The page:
WALLA WALLA — The artist who made his local acclaim on the corner of First and Main, usually right in front of or inside Starbucks, released his first series of books this week.
“I don’t’ know where this is all headed to be honest with you,” Glen Greenwalt said in a recent phone interview from his Seattle apartment, all the while sounding more concerned with creating art than marketing it.
Nevertheless, the new coffee book author will make several guest appearances at bookstores across the Northwest to promote his latest released work, and his first visit will be across the street from Starbucks at Book & Game Co. on Saturday and Sunday from 11 a.m.-3 p.m.
Greenwalt’s art career started in the mid-1990s when he was encouraged by his father to take up drawing. At the time, Greenwalt had been working the last two decades as a theology professor at Walla Walla College. It was only a couple years after taking up drawing that he gave up teaching theology and pursued an art career, which included attending the New York Academy of Art.
“I love to draw. It is somehow magical to me. Looking at my drawings (knowing) that they are printed is almost like looking at someone else’s work. I see things I did not remember doing in drawings. I hear that writers have the same response to works of theirs that end up in print. And I am getting geared up again to paint,” Greenwalt said by email.
Greenwalt still teaches today to help pay the bills, but this time the topic is art.
As for selling his works, the artist admits he is not as passionate about marketing as he is about drawing. He rarely has shows. When he does sell something, it is usually at the request of someone who has seen him drawing in public.
So how does a talented, prolific and passionate artist who shies away from the business of art get to be an author of three books of his own works?
Again, it all started on First and Main.
While showing his works to a friend in Starbucks, a suggestion was made that he create a book drawings and include famous quotes with each illustration.
What followed was a study in print.
Greenwalt went online to learn how to get published. It turned out to be a simple process, at least for Greenwalt, who recognizes most would-be authors struggle for years — if ever — to get picked up by an agent or publishing house.
Greenwalt sent out six letters to literary agents. They were followed by three nonresponses, two rejections and one acceptance offer, he said.
“I tell you it has just been a miracle really because it just does not happen,” Greenwalt said.
So a contract was signed and a forward was paid to Greenwalt, who then began compiling the art for a project that would never be.
It was 2008 and the economy was in a downtrend, so the publisher pulled out of the deal. But Greenwalt’s agent, Helen Zimmerman, stuck with the Walla Walla artist, who had since moved from Walla Walla to Seattle. Zimmerman even suggested Greenwalt market three books instead of one, he said.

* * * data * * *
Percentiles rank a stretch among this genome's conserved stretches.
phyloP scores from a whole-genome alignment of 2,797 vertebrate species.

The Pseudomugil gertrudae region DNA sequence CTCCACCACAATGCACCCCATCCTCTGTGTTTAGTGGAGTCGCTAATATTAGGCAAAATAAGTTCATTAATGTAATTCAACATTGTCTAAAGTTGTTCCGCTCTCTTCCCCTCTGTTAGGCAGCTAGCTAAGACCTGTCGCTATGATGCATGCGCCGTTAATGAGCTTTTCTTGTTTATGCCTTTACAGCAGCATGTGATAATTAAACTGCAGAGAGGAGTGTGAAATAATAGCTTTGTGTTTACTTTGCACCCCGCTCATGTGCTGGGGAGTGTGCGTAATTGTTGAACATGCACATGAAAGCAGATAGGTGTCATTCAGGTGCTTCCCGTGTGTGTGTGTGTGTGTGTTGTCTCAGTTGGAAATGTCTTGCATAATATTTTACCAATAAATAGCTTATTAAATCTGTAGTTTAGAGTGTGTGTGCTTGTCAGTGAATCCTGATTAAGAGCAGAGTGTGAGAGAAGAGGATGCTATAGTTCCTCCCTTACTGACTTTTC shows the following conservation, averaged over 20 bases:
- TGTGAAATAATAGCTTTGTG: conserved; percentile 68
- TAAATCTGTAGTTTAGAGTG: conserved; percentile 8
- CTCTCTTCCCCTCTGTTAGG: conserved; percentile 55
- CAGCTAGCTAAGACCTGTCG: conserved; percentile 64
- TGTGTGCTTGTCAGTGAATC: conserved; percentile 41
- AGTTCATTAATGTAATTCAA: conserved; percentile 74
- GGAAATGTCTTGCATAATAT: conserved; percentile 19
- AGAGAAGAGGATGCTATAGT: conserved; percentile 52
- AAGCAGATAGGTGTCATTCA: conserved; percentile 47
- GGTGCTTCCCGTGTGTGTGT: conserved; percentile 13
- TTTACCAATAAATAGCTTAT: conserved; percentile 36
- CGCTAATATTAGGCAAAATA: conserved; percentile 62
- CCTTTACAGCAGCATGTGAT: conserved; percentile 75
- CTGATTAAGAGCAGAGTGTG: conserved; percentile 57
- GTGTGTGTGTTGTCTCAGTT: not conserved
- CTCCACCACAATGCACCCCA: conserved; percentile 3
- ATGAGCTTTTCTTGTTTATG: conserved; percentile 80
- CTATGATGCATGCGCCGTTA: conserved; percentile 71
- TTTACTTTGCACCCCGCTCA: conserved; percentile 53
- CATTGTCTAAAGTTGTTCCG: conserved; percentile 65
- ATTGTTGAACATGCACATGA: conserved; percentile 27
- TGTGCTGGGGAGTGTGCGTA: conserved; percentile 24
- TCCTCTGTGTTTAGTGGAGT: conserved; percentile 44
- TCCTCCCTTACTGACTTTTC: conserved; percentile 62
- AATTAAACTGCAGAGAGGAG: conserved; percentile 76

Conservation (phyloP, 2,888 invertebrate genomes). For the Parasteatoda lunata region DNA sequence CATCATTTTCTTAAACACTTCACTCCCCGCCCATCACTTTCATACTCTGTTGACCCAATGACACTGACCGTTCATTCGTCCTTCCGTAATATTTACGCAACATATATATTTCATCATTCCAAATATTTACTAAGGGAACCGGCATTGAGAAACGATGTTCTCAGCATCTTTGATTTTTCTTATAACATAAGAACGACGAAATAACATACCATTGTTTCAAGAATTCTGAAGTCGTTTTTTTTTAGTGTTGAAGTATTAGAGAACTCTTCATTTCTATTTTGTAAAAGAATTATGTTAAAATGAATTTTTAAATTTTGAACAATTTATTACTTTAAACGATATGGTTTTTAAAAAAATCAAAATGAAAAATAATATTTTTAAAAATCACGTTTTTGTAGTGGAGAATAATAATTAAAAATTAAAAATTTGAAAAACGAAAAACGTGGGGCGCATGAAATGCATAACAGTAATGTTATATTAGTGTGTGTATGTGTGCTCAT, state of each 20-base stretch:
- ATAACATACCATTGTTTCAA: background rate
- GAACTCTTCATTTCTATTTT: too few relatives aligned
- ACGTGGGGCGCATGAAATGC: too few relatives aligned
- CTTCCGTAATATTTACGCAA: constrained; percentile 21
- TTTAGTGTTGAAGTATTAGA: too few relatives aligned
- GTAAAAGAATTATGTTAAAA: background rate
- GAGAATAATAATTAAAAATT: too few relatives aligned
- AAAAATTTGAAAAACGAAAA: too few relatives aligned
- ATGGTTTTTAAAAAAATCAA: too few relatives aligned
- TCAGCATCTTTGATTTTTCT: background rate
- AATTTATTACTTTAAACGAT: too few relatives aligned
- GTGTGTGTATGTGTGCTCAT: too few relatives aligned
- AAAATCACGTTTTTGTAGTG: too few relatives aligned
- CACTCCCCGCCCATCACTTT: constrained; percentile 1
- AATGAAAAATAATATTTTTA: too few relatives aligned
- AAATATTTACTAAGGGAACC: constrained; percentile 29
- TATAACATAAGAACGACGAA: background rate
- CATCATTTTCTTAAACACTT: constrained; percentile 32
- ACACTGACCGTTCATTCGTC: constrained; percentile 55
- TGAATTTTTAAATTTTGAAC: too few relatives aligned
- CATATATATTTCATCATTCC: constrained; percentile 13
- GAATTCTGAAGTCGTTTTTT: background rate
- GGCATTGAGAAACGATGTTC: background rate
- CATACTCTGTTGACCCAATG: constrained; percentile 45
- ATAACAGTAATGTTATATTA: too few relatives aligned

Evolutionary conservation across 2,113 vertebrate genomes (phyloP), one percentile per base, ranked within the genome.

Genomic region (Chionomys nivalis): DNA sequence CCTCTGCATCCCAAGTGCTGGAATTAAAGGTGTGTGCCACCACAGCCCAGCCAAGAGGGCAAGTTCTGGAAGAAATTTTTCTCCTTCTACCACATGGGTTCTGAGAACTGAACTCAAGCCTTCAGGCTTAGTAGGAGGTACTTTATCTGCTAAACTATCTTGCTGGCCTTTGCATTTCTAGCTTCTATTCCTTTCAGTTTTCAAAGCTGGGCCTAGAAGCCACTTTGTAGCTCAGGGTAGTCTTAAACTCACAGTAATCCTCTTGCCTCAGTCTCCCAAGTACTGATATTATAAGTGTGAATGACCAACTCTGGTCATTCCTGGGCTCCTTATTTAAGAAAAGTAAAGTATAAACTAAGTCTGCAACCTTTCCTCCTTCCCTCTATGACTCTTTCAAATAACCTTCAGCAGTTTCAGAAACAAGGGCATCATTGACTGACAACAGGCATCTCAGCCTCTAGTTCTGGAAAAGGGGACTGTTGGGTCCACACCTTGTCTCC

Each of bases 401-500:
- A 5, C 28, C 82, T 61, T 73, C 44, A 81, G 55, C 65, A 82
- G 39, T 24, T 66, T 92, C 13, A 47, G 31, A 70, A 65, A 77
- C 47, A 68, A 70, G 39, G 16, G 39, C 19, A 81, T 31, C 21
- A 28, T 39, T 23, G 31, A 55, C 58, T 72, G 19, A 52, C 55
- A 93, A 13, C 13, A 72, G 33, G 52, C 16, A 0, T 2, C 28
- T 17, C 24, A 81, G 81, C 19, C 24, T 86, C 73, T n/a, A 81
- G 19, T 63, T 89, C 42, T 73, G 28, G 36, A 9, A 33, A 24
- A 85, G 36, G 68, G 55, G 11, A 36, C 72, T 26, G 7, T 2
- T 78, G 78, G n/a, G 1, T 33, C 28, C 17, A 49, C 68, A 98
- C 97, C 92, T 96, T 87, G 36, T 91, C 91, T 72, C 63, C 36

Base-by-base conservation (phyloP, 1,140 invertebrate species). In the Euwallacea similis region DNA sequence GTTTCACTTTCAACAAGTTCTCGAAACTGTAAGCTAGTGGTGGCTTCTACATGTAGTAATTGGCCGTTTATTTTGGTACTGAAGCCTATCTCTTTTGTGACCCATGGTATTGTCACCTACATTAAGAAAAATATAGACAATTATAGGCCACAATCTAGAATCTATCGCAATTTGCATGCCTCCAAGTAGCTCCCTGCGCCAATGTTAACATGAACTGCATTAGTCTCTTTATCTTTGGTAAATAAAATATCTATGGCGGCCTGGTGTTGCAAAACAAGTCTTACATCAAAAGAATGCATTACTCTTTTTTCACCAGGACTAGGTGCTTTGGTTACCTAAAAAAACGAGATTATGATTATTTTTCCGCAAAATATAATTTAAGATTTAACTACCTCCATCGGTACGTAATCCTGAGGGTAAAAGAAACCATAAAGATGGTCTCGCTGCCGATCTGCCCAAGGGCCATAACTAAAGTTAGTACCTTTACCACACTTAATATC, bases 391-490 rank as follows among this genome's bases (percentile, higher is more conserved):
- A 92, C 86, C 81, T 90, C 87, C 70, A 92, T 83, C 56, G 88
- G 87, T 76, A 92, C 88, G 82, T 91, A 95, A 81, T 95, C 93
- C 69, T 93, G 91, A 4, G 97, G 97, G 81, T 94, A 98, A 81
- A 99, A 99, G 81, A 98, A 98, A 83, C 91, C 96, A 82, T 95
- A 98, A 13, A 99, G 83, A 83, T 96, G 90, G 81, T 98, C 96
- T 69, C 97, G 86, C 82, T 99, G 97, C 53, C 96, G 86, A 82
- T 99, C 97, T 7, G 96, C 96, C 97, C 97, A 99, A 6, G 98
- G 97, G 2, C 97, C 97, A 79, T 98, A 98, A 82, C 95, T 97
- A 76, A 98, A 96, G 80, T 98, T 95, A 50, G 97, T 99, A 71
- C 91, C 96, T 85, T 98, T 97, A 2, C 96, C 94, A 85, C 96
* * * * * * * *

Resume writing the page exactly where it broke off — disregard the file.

Almost three years passed until the spring of 2011. Greenwalt was feeling his book would never get picked up and, like many artists from time to time, he was in need of encouragement. It came in an email from his agent detailing how Delphinium Books, partnering with HarperCollins Publishing, wanted all three of Greenwalt’s books.
Greenwalt recounted the exchange by email:
“I woke up feeling depressed,” Greenwalt wrote back in his response to Zimmerman. “Seattle is at its gray worst with clouds, but no rain, and therefore, no reflections and no sparkles. Yesterday, I just added the last piece of furniture to my apartment, a special order, but it looks dumpy, and given its status as a special order, cannot be returned … I could go on tabulating the petty misfortunes I was ruminating on this morning, but I think you get the picture.
“Then I find your email!!!!! Yes, I am ecstatic. I know that seeking validation for one’s work is usually counterproductive, all the same, I needed validation this morning. I opened my email, hoping to find some small word of encouragement from someone, and there was your email!”
Carl Lennertz of Delphinium Books said it is a company policy never to release the number of books published, but did write in an email, “We focused the three books’ efforts on the (Pacific Northwest) as Glen is there, and well, it is wine and coffee country! But stores around the country took copies.”
Each book is a hardback of 100 pages, just shy of 7 inches by 6 inches. And each is filled with approximately 50 of Greenwalt’s drawings accompanied by thought-provoking and often playful quotes and quips.
The books sell for $10.99 each. Greenwalt said he gets about 17 percent.
Greenwalt’s contract requires him to do a number of book signings at various Pacific Northwest locations.
The artist said he welcomes this type of marketing, as it will allow him to travel, meet new people and find new subjects for his work. And he is especially looking forward to returning to First and Main.
“My first showing, I wanted it to be in Walla Walla because that is where it all started.”